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On Phone ‘Apps’ and Risk

I just came across an interesting post on the ESET Threat Blog (ESET being the antivirus vendor who are responsible for NOD32) about smartphone apps and the risk they potentially pose in a world when we install all sorts of applications, including those that deal with important and sensitive information, on the same device.

In particular, General Hayden remarks that ‘In the popular culture, the availability of 10,000 applications for my smart phone is viewed as an unalloyed good. It is not — since each represents a potential vulnerability. But if we want to shift the popular culture, we need a broader flow of information to corporations and individuals to educate them on the threat. To do that we need to recalibrate what is truly secret.’

Yes, each app that you install on your smartphone is a potential vulnerability. It is precisely for that reason you should be making decisions about what you installed based upon rational thought processes. There are some things that the reward is not great enough to warrant the amount of risk taken. For example, you might choose not to drive 120 MPH (193 KPH) because the cost of potentially getting isn’t worth the benefit of arriving sooner, or perhaps even the benefit of the fun of driving so fast. If you do choose to drive that fast where it is not permitted, and you do get caught, you may discover that the consequences are so extreme you wish you hadn’t have taken the chance.

When it comes to installing software on your smartphone, take a good look at what you may be risking. Do you do online banking or shopping with your smartphone? Do you have business contacts? Contact for friends? How about access to an email account with private emails? All of the information may be compromised if the wrong app is installed. After you identify what assets you have and their value, then consider the app you are installing. What is the benefit it poses to you? Is it worth potentially risking your information for a funny picture or a game you might play a couple of times a year and can probably play online, rather than installing it on your smartphone?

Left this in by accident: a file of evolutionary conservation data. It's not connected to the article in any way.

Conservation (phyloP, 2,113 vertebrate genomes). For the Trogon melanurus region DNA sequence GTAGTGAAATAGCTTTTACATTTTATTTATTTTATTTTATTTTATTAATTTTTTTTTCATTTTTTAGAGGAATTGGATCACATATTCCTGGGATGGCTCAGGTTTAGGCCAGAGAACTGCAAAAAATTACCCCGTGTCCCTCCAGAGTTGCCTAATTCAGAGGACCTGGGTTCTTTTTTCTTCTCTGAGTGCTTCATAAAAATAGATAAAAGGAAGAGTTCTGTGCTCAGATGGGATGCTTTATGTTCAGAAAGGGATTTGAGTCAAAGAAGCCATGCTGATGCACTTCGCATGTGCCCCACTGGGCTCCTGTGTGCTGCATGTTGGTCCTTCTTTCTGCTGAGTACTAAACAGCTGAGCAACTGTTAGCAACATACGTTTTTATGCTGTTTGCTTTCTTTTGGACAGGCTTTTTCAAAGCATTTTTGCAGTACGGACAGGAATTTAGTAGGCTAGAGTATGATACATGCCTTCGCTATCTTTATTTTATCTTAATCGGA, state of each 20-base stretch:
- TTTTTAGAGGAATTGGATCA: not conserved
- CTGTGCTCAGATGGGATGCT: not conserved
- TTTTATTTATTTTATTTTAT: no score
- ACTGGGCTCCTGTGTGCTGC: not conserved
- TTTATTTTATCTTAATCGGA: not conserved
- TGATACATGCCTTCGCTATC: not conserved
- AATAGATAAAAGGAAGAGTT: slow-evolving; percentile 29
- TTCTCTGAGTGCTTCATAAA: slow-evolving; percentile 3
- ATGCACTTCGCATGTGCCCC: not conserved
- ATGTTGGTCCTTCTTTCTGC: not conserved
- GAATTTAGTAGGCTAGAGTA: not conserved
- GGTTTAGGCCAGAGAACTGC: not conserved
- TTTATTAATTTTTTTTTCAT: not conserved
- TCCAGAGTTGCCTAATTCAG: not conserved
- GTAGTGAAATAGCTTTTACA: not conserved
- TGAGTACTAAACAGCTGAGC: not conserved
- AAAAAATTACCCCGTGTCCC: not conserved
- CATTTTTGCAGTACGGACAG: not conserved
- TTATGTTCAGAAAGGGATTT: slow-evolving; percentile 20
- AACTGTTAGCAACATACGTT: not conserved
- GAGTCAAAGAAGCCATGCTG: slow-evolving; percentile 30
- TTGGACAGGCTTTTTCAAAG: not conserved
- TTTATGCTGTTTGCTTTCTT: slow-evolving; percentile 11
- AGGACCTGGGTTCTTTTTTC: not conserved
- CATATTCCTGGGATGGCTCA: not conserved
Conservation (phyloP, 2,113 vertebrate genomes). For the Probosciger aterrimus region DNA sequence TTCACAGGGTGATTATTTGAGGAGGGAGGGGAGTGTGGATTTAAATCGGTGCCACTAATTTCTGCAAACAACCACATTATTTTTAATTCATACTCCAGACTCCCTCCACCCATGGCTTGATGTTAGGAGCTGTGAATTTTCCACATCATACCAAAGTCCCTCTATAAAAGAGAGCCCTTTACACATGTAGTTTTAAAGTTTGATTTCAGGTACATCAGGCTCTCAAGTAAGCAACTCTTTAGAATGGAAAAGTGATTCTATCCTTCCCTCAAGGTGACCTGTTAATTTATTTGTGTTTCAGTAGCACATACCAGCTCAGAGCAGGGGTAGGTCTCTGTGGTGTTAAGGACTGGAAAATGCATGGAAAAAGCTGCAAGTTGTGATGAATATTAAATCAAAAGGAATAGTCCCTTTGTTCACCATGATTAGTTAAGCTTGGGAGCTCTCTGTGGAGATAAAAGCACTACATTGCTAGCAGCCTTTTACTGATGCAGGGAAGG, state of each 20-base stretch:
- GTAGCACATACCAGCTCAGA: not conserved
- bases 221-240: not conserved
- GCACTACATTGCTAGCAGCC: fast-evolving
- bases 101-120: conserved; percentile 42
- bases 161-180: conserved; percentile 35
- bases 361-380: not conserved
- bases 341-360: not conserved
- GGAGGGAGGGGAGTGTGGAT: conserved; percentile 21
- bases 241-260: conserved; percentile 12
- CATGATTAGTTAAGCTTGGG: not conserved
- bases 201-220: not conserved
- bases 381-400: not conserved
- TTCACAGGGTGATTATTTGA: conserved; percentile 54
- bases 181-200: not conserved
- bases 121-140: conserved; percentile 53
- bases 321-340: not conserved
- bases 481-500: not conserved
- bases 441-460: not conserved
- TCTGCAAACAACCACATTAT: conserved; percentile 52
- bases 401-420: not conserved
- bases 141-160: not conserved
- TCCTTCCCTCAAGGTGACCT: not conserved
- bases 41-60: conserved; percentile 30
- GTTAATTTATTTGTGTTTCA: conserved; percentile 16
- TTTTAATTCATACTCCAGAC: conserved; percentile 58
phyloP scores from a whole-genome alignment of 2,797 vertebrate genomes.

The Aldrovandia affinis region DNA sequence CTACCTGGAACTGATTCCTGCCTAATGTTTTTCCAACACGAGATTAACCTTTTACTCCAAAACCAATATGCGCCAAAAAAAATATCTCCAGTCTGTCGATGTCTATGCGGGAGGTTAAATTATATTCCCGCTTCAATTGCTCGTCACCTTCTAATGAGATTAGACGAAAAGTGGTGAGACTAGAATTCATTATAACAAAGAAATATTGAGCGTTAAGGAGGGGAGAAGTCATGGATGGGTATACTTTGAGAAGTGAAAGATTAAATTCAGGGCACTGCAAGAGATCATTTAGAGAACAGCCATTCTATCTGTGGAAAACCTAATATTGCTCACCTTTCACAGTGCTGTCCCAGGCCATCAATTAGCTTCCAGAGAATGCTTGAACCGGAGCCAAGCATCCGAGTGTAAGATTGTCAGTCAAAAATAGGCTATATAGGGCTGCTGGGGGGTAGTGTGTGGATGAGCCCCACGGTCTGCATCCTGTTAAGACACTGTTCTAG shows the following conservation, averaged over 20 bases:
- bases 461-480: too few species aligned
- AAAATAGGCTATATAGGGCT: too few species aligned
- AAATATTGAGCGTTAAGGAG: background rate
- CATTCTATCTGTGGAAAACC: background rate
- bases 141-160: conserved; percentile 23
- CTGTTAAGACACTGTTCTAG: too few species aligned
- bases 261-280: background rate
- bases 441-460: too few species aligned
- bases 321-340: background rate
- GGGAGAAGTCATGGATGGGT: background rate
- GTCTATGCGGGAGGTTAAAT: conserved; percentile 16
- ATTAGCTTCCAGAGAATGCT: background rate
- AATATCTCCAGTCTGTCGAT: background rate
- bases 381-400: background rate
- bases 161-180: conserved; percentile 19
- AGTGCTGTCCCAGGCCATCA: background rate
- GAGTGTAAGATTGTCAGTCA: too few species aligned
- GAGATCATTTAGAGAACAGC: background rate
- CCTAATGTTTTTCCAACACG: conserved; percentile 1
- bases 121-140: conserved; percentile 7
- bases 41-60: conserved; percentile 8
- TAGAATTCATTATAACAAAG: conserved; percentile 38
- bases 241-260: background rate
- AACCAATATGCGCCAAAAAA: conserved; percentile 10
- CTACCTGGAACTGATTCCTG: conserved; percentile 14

It’s an interesting read — and should remind everyone using an app-capable mobile device that it is a powerful computer, and with that comes a certain degree of risk. While the major smartphone software platforms have a higher level of technical separation between apps running on the same device than you typically get with a desktop PC, we should still be thinking about what apps are sharing ‘the floor’ with others, especially those which deal with more sensitive information, like mobile banking.

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